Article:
Plasma Technology for Advanced Devices
Recent Developments in Exreme Ultraviolet (EUV) Lithography
IBM extends immersion lithography
February 28, 2007
EUV: Who gets the first tool ?
September 5, 2006
The full press release can be found on BNR Nieuwsradio. Here is an excerpt of it:
ASML announced on 8/29 that it shipped two extreme ultraviolet (EUV) Alpha Demo Tools to customers. Both the College of Nanoscale Science and Engineering (CNSE) of the State University of New York (SUNY) at Albany, N.Y., and the nanoelectronics research institute IMEC in Leuven, Belgium, have received these industry first, full field EUV systems. Both institutions will use these R&D tools after installation to conduct ongoing research into this next generation lithography technology. Shipments were possible after ASML achieved key lithography performance targets including full field scanning imaging and overlay. Martin van den Brink, executive vice president, marketing and technology at ASML said: "While these tools are research systems, pre-production EUV lithography tools could be shipped as early as 2009 depending on customer commitment." The company considers EUV as the most attractive technology for 32 nm and beyond, because of its potential to be the most cost effective technology and its extendibility to multiple nodes. Earlier this year at the SPIE Microlithography conference the company presented proof-of-concept 35-nm resist images obtained over a full slit of 26 mm, made on one of these systems. ASML expects that these alpha demo tools to be essential in developing the infrastructure for EUV lithography.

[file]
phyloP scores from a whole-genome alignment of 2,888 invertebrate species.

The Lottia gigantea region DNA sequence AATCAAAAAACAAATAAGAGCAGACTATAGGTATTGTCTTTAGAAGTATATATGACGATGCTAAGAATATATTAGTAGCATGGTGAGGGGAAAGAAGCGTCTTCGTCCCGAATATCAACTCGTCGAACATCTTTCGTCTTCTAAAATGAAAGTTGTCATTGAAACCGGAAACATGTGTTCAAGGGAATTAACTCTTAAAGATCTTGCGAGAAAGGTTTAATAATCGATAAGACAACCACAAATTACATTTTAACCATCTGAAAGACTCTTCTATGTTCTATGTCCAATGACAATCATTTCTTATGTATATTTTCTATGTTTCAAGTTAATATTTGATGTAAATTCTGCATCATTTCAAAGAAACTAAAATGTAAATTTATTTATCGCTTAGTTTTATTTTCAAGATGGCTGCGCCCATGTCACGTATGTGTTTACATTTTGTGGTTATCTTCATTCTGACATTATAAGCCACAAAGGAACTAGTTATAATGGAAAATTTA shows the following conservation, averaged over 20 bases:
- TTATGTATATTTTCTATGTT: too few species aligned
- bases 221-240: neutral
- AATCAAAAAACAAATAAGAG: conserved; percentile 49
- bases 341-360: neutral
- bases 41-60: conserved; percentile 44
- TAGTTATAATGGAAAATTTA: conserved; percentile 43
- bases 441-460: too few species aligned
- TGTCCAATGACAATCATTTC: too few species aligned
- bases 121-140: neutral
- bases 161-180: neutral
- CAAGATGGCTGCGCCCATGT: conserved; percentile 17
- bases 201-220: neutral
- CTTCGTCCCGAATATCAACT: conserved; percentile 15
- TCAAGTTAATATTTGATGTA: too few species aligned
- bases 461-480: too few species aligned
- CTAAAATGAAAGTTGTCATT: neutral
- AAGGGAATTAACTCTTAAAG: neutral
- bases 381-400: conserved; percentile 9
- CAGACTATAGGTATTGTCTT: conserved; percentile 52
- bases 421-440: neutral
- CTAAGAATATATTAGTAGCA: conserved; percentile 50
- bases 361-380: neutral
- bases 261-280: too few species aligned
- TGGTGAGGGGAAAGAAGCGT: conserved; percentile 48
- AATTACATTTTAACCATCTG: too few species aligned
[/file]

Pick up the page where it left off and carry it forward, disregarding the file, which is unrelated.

The shipments to IMEC and Albany expose EUV to a large number of potential users. The lithogrpahy program at IMEC has more than 30 partners including Infineon, Intel, Matsushita/Panasonic, Micron, Philips Semiconductor, Samsung, STMicroelectronics, Texas Instruments and TSMC. The mambers of the College of Nanoscale Science and Engineering include AMD, IBM, Micron Technology and Qimonda. Sony and Toshiba.
EUV is at this point in time the most likely candidate technology for the 32nm half-pitch node. NE Asia reports that IMEC's EUV program includes investigation of several areas: optical path stability and monitoring; EUV lithography reticle handling (including cleaning) in a wafer fab and defect printability; assessment of line-edge roughness (LER) in EUV lithography and its relation to shot noise; EUV lithography resist assessment and process optimization; (sub-)32nm node critical layer patterning; and printable defects of EUV masks.